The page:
RNC-Run Virgin Islands Republican Caucus Going Forward, Despite Suppression Efforts

RNC-Run Virgin Islands Republican Caucus Going Forward, Despite Suppression Efforts

A territorial caucus on March 29 to reorganize the Republican Party in the U.S. Virgin Islands is going ahead as planned, according to sources with knowledge of the caucus.

The caucus, which was first reported by the Virgin Islands Free Press, is being administered by lawyers from the Republican National Committee in Washington, D.C.

It follows a 2020 ruling by the Republican National Committee to cease recognition of its V.I. affiliate, which had been led by St. Croix’s John Canegata.

Despite having agreed in January to the rules and framework being used by the Republican National Committee to conduct this month’s caucus, Canegata has been working behind the scenes to scuttle the caucus by getting the Democrat-controlled V.I. Board of Elections to refuse recognition of the caucus results. Canegata would rather compete in the August primary election.

Canegata is opposed in the caucus by Gordon Ackley of St. Thomas.

“It hasn’t been easy being a Republican in the Virgin Islands in recent years as our party ceased to exist with no leadership, no ideas, and no candidates,” Ackley said by email. “The caucus will have the effect of wiping the slate clean and starting anew.”

Also running with Ackley are Jevon O.A. Williams for reelection as national committeeman, Antoinette Gumbs-Hecht for election as national committeewoman, and a full slate of 20 candidates for the State (Territorial) Committee.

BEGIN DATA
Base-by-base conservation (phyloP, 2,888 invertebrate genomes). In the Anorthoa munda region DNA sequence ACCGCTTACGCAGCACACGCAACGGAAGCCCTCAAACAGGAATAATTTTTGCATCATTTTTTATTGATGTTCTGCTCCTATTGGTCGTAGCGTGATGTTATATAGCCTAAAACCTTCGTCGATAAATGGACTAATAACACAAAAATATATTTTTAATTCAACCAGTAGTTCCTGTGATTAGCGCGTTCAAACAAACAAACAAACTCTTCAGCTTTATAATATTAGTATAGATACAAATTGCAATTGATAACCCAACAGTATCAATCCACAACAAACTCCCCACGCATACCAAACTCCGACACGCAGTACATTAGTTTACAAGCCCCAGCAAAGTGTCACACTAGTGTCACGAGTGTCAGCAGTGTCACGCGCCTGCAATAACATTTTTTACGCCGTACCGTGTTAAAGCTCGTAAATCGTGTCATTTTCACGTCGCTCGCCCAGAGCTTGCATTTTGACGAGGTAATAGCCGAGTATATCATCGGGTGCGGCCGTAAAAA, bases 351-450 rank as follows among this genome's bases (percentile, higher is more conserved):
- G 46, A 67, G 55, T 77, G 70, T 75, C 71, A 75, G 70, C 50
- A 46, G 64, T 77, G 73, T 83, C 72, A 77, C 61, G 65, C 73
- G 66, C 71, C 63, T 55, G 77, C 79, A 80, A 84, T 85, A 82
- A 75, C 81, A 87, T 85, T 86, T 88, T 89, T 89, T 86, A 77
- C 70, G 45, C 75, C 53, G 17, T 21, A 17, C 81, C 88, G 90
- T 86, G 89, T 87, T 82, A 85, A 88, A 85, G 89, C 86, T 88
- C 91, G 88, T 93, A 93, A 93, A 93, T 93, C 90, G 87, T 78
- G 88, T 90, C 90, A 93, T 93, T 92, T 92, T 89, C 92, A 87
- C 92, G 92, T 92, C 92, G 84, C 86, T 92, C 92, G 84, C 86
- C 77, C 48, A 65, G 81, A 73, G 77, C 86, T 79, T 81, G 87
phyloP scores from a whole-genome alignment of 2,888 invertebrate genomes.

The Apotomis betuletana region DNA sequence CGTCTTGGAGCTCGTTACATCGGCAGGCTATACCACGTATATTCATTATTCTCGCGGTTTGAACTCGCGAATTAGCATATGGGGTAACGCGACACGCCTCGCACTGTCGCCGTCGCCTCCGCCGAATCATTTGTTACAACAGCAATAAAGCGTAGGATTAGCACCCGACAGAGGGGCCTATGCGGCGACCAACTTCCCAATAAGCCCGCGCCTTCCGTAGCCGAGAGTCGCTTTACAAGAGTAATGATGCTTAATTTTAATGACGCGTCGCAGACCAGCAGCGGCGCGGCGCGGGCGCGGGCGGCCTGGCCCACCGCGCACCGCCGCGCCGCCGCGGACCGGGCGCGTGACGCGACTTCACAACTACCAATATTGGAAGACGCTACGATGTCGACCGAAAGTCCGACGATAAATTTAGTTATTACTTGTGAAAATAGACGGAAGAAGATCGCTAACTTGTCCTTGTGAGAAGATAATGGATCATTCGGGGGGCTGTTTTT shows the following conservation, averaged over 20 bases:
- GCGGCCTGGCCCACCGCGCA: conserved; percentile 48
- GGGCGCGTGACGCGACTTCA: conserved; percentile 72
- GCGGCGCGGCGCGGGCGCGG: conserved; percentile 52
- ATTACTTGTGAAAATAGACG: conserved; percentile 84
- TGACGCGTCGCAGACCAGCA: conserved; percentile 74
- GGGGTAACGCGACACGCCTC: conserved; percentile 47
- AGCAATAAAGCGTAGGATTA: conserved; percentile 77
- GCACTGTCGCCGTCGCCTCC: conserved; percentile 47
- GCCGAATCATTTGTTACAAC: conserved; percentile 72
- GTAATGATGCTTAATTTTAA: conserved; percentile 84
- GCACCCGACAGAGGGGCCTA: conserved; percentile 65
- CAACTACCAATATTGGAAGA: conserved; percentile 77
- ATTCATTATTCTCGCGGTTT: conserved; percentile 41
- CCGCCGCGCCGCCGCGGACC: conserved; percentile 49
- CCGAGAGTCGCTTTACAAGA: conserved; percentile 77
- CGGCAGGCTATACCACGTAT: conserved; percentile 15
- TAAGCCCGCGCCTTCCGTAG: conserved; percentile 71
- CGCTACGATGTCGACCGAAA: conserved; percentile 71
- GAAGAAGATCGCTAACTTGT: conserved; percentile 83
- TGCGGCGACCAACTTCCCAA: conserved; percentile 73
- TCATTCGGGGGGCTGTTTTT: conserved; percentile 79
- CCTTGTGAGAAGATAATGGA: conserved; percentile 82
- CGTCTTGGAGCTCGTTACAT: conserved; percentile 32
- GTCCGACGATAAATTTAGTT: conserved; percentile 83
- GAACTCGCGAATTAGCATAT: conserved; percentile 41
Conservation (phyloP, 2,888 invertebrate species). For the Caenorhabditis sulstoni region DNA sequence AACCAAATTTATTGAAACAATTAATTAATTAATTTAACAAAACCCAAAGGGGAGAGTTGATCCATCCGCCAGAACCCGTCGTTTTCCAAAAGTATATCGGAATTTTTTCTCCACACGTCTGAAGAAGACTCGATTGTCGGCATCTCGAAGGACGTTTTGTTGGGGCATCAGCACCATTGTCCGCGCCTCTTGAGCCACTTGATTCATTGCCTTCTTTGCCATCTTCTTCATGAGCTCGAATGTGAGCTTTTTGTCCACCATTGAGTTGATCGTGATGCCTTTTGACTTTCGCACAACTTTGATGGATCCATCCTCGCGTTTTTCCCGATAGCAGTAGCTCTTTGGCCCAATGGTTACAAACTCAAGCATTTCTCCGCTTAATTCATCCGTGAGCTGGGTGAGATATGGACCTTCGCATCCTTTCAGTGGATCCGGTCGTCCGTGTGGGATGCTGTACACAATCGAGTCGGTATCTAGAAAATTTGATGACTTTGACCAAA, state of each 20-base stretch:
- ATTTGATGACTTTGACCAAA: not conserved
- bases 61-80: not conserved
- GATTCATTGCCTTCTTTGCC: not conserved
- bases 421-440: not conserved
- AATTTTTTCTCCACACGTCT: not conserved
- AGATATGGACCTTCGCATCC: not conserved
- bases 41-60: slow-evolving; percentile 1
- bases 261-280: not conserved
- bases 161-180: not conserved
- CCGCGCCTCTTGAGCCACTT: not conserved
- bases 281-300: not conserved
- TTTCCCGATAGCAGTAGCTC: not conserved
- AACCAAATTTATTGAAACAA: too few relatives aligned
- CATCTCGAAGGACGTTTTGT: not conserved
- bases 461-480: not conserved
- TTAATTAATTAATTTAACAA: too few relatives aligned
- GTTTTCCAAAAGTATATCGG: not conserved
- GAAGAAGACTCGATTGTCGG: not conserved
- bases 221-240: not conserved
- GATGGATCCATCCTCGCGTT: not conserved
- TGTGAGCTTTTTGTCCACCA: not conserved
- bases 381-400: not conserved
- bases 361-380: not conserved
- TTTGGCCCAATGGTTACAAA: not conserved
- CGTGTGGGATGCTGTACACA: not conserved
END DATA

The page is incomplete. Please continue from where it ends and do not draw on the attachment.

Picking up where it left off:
“I believe the Virgin Islands are still worth fighting for,” Williams said. “I want Republicans to stand up and make their voices heard on the issues and challenges facing our territory.”

Registered Republican voters can cast an in-person ballot between 8 a.m. and 7 p.m. March 29 at the Company House Hotel in Christiansted, Bluebeard’s Castle on St. Thomas and American Legion Post 131 on St. John.

Under Canegata, who assumed the territorial party chairmanship in 2014 after defeating the now-deceased Herb Schoenbohm, Republicans became an endangered species with virtually no candidates nominated for any major office.

While Democrats have long been the majority party, the U.S. Virgin Islands has elected Republicans. It wasn’t that long ago when there were Republican senators in the Legislature to form a minority caucus.

Today, the V.I. Legislature is the only partisan-elected state or territorial legislature in the country without Republican members. The territorial party under Canegata also had the distinction of being the only state or territorial GOP not to run candidates for governor or Congress in the immediate past elections.

As embarrassing as those stats are it gets far worse for Canegata.

An audit of the territorial party’s finances, which was conducted pursuant to a ruling from the Republican National Committee and 2020 Republican National Convention, found that a scam PAC operated by Canegata raised over $10 million using the party’s name. But instead of spending that money on getting Republicans elected in the Virgin Islands, Canegata and Washington-based consultants spent the money on themselves.

The Republican National Committee has posted information and resources for voters on a website for the caucus.